Over The Divide: Annie Carol Robinson
March 2020 by Scott Harn
Since the 18th century, collectors, geologists and archaeologists have sought the answer to a frustrating mystery: The ancient Olmecs fashioned statues out of striking blue-green jade, but the stone itself was nowhere to be found in the Americas.
I remember in the couple of years after that 1997 flood, prospectors around California did very well, taking ounces of gold from places that had not yielded any gold for years before that.
Excerpts from California Mining Journal, our original title, published 50 years ago this month.
Indians used asphalt from oil seeps in California for caulking boats and other objects long before the white man arrived. Spaniards noted seeps as early as 1542, and the Portola expedition in 1769 used oil for wagon axles and as a fuel. Spaniards also used crude stills for obtaining lamp oil for use in the missions.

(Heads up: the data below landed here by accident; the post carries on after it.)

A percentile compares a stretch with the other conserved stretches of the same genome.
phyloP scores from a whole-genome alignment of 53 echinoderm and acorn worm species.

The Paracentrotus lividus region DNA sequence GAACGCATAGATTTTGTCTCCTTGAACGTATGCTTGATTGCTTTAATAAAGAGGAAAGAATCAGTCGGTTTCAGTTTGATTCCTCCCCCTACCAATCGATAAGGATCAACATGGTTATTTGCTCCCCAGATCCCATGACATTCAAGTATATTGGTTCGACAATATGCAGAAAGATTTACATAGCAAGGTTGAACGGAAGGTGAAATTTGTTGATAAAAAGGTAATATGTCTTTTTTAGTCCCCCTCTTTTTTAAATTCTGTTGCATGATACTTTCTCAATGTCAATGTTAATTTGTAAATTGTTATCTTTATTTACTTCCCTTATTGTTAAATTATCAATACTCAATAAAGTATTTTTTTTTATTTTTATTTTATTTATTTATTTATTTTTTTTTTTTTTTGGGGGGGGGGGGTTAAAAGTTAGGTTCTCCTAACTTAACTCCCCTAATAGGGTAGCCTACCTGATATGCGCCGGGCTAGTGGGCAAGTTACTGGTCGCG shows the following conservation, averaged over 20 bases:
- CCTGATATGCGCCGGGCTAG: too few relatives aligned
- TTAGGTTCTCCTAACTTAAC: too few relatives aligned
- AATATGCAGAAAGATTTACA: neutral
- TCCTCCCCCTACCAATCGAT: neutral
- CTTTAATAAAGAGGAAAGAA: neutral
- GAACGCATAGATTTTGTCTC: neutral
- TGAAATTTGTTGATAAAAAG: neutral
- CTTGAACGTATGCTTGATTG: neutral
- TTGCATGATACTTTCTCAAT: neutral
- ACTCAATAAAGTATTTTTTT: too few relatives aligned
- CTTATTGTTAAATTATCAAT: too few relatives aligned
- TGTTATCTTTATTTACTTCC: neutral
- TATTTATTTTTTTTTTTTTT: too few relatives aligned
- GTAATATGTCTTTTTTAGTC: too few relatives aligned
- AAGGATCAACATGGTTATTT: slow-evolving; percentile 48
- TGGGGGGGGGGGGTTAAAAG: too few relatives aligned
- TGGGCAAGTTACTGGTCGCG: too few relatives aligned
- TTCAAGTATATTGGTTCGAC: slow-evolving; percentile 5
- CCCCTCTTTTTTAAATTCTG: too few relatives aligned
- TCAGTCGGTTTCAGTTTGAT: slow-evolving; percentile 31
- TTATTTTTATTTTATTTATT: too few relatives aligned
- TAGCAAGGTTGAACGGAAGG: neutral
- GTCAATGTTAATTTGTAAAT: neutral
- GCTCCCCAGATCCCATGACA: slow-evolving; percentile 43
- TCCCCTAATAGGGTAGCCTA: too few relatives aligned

On July 4, we are reminded of the sacrifices our Founding Fathers made to establish this great country of ours, and in that spirit, the Minerals and Mining Advisory Council (MMAC) has created a draft Declaration of Miners.And MMAC has been hard at work writing a bill, with the unwavering support of several members of Congress, to reaffirm the rights of miners operating in traditional mining districts.
The Bawl Mill • Ask The Experts -- How do I find the owners of patented property? • Ask The Experts -- Is it worth going after these rare earth minerals? • Ask The Experts -- Will a land mine detector work for gold? • How to Turn Your Gold Finds Into Cash • My First Gold Patch • Caught Between A Hard Rock and A Rare Earth Place • The Potholes—California’s Oldest Known Mining District • Sampling for Success—Part I • Gold Prospecting for Better or Worse: If the RV’s a Rockin’, Please Come a Knockin’ • The Mid-Winter Nugget • Gold In The Midwest—Part III: Iowa, Missouri, and Kansas • Trump Proposes $1.5 Billion to Fund US Uranium Production • Mining Stock Quotes and Mineral & Metal Prices • Melman on Gold & Silver